The Coffee Must Flow: Replacing A Spent Lithium Cell In A Coffee Machine

When [hacky] bought a used Douwe Egberts Gallery 200 all-in-one coffee maker, the machine was known to have a ’empty battery’. Being one of those fancy coffee makers that handle everything from the grinding of coffee beans to the application of hot water and steam, it relies on instructions for each coffee recipe. Unfortunately, it turns out that this machine stores these on battery-backed SRAM, as [hacky] found out with help from friendly folk over at the Dutch Tweakers forum.

The Douwe Egberts Gallery 200 is a rebranded machine that’s also sold in Scandinavia as the Wittenborg FB 5100. These machines have an ST M48T58 TimeKeeper module that combines 8 kB of persistent SRAM with a real-time clock. Being powered from a single coin cell (lithium carbon monofluoride chemistry), their lifespan is limited.

Replacing the coin cell in an M48T58 TimeKeeper module with AA cells.

Fortunatley, a DE-9 connector is provided on the back to provide service/maintenance access to to the hardware. Using a conveniently available programming guide for the hardware, it was easy to figure out the pinout and baud rate (9600, 8 bit, ignore parity, no flow control). This allows for reprogramming the SRAM, but without replacing the battery this data would be gone again on the next start.

Based on the ST M48T58 datasheet, it’s not clear that the clip-on module containing the coin cell and crystal can be replaced, though one could simply plug in a new M48T58 module. Or, as [hacky] did, it’s also possible to cut open the ‘SNAPHAT’ top section and wire in a replacement battery module. With two 1.5V AA cells providing the 3V to the module, it was operational again.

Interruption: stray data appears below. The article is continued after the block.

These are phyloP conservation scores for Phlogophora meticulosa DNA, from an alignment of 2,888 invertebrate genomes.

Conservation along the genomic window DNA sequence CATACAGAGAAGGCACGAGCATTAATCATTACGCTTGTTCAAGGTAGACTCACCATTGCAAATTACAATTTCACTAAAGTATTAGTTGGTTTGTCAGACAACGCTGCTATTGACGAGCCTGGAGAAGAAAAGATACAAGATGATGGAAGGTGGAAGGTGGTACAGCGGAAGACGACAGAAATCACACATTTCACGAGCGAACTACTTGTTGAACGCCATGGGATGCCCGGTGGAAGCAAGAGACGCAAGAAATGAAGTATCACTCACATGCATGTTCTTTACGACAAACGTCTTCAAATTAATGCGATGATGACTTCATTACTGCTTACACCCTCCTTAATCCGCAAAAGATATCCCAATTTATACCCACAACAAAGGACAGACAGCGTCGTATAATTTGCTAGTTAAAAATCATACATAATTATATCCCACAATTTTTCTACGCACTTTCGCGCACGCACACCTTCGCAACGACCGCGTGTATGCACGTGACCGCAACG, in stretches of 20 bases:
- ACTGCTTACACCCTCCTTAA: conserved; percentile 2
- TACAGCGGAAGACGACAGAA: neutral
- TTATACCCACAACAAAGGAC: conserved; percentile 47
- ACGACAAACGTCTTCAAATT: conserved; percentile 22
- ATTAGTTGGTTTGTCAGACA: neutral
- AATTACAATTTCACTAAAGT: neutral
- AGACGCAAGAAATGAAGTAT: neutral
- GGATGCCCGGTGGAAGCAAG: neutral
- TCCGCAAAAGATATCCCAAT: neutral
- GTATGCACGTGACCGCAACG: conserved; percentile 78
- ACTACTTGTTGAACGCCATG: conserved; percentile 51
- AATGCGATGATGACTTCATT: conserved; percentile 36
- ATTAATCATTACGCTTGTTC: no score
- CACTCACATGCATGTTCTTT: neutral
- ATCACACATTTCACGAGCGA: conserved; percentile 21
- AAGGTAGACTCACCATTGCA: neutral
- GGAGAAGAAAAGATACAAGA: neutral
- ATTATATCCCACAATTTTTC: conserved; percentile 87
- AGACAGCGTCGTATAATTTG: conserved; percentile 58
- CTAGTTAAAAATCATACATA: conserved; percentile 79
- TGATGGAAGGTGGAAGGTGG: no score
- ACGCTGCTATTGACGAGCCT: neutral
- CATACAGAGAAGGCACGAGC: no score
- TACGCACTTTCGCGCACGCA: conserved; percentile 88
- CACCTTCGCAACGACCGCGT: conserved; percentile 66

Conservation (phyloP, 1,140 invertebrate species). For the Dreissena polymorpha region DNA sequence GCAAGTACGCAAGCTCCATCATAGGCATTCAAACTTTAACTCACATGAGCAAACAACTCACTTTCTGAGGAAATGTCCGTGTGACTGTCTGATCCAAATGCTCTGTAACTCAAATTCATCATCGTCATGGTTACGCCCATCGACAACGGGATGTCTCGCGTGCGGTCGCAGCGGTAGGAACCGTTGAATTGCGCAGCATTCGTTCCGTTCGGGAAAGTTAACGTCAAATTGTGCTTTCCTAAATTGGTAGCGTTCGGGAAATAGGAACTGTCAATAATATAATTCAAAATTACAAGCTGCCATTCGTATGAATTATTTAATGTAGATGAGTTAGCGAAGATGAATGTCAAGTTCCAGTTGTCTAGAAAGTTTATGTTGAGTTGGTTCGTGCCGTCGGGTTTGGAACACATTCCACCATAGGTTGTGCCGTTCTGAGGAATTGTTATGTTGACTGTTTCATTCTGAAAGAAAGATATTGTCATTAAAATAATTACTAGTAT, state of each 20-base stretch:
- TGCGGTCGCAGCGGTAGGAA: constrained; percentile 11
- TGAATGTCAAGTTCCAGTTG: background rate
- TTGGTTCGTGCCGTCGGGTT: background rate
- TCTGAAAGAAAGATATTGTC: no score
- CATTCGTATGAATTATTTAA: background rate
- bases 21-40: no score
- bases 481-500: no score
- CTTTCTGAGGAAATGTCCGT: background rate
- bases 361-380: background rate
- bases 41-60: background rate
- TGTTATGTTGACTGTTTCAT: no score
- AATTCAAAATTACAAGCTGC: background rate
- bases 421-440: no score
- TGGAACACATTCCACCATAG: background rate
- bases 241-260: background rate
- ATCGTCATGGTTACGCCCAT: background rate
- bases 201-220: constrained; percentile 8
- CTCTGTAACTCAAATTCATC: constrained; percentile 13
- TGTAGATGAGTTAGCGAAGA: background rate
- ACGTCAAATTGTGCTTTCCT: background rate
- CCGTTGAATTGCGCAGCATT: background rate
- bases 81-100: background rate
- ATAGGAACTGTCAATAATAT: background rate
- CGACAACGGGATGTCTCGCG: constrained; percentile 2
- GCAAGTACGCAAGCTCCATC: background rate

Next up: working out what to write to the SRAM to make the coffee flow again.

Make That Special Cup Of Coffee By Completely Tweaking The Coffee Machine

An interesting part of working on the Building Management and Control (BMaC) project – as previously covered on this site – was the reverse-engineering and ultimately the gaining of full control over the coffee machines at the office. Not the boring filter coffee machines, mind you, but the fully automatic espresso machine type that grinds beans, makes coffee, adds milk, and much more. Depending on one’s budget, naturally.

These little marvels of engineering contain meters of tubing, dozens of sensors, valves, ceramic grinders, and heating elements. The complexity of this machinery made us think that maybe there was more that we could do with these machines beyond what their existing programming and predefined products would allow. Naturally, there was.

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